Updated: April 27, 2020 07:46 PM
Created: April 27, 2020 07:41 PM
ROSWELL, N.M. — Chaves County Sheriff, Mike Herrington, said he is seeking middle ground with Gov. Michelle Lujan Grisham on how the county plans to work with the state as they search for an economic solution.
"There are people who we're seeing face to face every day who are suffering from this shut down and we need you to help us find a middle ground to get these businesses back open and get people both financially and mentally stable again,” said Chaves County sheriff, Mike Herrington.
With the state’s emergency orders put in place to slow the spread of COVID-19, Sheriff Herrington said he spoke with business owners financially impacted Monday.
Herrington said he and his staff created a ‘plan of action’ form for businesses deemed non-essential to follow in order for their voices to be heard.
"We're asking questions. Who do you provide service for? Because we do want to stay in compliance with the governor's order,” Herrington said. “We want to see whether or not your business is considered to be essential, not just to you but to the community. What is your plan of action if you do get to open that up? Do you have a way of sanitizing your business? Do you have a way of keeping so many people out of there?"
“For us in Chaves County, every business counts—it is essential, not just to us but to them. Some of them are angry, some of them are crying because everything that they have invested or had invested into this business, it's about to go away,” Herrington said. "Chaves County is not being defiant against her order and we're trying to work hand-in-hand with her order she put out, especially the one from the health office that talks about essential businesses."
"Governor, we need your help. We need your help to get people back into business. I thank you for shutting down like you did in the beginning, I think that’s very important, but I also believe that now is the time to get things moving again and people back to work," he added.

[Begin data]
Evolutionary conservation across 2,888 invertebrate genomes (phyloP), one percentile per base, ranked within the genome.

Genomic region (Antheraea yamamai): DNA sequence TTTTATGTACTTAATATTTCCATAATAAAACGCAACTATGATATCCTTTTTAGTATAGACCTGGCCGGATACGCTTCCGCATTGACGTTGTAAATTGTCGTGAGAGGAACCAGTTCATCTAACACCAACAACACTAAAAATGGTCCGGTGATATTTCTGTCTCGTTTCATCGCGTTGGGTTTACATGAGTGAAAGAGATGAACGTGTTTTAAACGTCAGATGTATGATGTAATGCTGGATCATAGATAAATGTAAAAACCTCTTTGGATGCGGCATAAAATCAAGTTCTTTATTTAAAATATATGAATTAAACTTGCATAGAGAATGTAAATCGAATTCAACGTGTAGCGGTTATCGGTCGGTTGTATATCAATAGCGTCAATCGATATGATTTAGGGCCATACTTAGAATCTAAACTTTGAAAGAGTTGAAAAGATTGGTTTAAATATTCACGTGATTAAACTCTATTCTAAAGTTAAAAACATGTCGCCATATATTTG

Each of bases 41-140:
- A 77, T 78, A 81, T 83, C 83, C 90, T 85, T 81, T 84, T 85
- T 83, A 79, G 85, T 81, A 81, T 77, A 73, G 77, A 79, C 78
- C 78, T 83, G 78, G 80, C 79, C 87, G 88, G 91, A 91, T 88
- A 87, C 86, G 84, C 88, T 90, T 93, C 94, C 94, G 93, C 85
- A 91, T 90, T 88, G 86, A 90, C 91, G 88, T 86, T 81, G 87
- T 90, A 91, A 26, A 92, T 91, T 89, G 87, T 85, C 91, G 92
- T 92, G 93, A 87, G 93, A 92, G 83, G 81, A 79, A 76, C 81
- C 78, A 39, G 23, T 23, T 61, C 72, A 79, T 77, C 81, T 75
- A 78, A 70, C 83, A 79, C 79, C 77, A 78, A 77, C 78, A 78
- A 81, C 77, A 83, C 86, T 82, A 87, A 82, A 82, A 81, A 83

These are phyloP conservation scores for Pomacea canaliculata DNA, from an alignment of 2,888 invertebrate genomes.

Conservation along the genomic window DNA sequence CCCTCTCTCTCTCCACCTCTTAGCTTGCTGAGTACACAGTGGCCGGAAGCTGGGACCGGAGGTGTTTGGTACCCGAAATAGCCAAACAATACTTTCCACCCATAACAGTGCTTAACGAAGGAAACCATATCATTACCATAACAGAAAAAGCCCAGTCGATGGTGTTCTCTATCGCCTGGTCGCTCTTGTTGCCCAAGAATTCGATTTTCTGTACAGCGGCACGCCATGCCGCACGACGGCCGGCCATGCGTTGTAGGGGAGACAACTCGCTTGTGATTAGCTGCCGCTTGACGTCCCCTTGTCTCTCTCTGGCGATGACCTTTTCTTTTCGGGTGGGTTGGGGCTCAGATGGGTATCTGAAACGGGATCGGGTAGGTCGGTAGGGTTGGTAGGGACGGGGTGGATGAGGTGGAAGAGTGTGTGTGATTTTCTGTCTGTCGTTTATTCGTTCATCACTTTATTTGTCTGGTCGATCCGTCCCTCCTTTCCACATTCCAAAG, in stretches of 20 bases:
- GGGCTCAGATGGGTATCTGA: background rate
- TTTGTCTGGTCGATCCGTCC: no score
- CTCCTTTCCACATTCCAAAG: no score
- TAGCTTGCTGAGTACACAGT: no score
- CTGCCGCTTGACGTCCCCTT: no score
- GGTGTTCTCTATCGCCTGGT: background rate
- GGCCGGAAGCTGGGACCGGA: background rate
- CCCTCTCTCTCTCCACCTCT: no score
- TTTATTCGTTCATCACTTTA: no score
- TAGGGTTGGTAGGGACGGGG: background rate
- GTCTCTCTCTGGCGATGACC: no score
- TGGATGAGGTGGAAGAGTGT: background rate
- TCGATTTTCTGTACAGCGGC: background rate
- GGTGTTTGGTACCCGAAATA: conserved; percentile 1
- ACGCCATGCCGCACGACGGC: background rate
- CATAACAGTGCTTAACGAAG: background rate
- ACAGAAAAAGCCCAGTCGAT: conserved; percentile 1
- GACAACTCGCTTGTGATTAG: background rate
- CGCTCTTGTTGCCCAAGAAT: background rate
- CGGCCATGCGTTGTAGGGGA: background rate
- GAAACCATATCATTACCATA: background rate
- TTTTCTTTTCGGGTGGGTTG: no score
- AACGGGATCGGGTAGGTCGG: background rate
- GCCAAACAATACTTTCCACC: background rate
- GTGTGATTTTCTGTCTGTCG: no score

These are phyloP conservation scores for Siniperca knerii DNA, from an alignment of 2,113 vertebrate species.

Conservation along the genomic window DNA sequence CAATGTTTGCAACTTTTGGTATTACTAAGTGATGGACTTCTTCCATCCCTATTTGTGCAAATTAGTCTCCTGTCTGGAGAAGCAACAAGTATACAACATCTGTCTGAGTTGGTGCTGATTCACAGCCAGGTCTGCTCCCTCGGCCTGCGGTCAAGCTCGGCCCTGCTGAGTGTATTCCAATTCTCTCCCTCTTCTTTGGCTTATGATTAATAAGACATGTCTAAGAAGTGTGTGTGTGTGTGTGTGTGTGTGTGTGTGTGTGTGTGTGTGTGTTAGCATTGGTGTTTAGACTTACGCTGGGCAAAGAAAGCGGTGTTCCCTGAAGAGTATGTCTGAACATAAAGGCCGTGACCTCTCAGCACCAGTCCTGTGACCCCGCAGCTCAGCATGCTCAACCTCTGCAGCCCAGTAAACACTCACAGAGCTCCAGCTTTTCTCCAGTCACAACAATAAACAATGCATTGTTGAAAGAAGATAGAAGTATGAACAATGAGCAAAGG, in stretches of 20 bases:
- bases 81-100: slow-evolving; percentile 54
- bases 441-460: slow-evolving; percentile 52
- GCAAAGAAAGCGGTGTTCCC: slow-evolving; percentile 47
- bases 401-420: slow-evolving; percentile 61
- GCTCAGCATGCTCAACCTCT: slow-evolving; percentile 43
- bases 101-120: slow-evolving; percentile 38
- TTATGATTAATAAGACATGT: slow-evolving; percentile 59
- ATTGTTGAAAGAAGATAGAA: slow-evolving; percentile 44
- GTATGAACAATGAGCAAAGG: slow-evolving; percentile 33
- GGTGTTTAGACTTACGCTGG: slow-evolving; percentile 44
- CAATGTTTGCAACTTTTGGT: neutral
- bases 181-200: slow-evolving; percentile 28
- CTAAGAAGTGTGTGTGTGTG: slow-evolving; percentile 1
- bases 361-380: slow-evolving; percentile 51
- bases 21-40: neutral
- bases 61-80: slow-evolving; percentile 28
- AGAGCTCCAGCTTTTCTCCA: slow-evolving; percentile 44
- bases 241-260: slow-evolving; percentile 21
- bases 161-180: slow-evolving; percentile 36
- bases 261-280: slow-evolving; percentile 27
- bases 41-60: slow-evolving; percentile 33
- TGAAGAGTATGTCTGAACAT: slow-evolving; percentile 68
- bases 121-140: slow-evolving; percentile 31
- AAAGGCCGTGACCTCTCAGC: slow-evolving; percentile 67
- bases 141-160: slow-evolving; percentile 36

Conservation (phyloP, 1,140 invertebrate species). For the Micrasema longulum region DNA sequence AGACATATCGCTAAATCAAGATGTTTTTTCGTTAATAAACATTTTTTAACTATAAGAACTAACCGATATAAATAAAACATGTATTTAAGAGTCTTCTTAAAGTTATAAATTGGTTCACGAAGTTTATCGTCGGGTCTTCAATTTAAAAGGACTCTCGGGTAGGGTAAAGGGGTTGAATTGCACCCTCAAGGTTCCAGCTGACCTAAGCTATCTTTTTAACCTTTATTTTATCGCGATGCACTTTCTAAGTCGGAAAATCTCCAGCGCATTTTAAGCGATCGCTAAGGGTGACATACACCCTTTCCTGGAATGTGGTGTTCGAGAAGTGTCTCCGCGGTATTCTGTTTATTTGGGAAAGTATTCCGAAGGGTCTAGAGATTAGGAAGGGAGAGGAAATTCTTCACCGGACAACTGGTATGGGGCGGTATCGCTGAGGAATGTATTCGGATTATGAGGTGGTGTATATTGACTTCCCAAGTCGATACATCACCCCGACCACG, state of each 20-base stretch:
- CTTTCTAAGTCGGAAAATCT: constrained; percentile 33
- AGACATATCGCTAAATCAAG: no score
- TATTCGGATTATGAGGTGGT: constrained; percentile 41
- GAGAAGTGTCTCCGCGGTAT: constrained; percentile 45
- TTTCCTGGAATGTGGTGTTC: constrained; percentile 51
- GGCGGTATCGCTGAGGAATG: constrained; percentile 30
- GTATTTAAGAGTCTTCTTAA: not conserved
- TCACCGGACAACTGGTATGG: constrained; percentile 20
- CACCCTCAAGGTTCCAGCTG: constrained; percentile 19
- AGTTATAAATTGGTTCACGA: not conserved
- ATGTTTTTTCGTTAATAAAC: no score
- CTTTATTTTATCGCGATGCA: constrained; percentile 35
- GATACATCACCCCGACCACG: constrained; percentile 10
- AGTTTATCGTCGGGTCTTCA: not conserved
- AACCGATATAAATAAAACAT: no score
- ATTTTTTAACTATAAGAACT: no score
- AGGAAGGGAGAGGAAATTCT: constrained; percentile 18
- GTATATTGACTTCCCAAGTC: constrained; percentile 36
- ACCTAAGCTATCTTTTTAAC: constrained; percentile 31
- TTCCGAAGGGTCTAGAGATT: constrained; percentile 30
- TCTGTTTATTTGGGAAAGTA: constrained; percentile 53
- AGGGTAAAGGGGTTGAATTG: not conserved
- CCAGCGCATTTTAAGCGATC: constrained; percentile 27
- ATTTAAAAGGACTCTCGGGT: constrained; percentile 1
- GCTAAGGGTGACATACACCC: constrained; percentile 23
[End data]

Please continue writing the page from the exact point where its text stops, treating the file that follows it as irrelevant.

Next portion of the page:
“We have big corporations within our community that have been allowed to stay open, which is Walmart, Home Depot—some of these other places that we have are ‘mom and pop’ shops, that do the same type of business that have had to close down,” Herrington said.
Some of the questions on the ‘Plan of Action’ form includes:
1. How has the closure impacted your business and livelihood?
2. What plan do you have in place should you be granted an essential business letter of operation? (Still taking into consideration social distancing and the governor’s restrictions.)
3. What plan of action does your business have in place to sanitize and prepare for your next business day in order to maintain safety of the public should your business open?
However, some people believe it’s doing more harm than good to reopen businesses across the state, while others said “what difference would it make; if people are still afraid to leave their homes?”
“I do know people in the community right now who do not want businesses to be open, they do not want the free flowing public out and about, because they are concerned about health issues and we do know that," Herrington said. “I also know that those that have more of a chance of catching this virus, they stay home. They’re the ones that are staying home, but we also see some of the same people who are calling, saying, ‘We don’t want businesses to open, we don’t want to go back to work’ –the moment they got their stimulus check, they’re at Walmart buying big screen TV’s, play station 4’s and standing in a line of people.”
"It's important to know we are taking into consideration everybody, those who have illnesses—I have grandparents that are in their 90s,” Herrington said. “I have young grandkids, I know what it takes to be safe and I believe our society has now learned what it needs to be safe and I believe it's being done."
In response to Chaves County officials, the governor’s office told KOB 4 in a statement:
“We are grateful to the county leadership, including the sheriff, for doing their part in helping to slow the spread of this virus, for keeping their constituents safe, and for engaging in this conversation in a respectful manner. This is the kind of local leadership that should be commended and celebrated during this awful pandemic. We sympathize with small businesses, we understand their pain. But we have to be able to be safe and protect New Mexicans’ health before we can fully reopen our economy. We want businesses to be able to reopen – but the virus continues to spread, including in Chaves County. That’s why we ask New Mexicans to stay the course and help us slow the spread of the virus as quickly as we can so that New Mexico businesses can reopen when it is safe to do so.”
Gov. Michelle Lujan Grisham said she plans to extend her public health order to May 15th.
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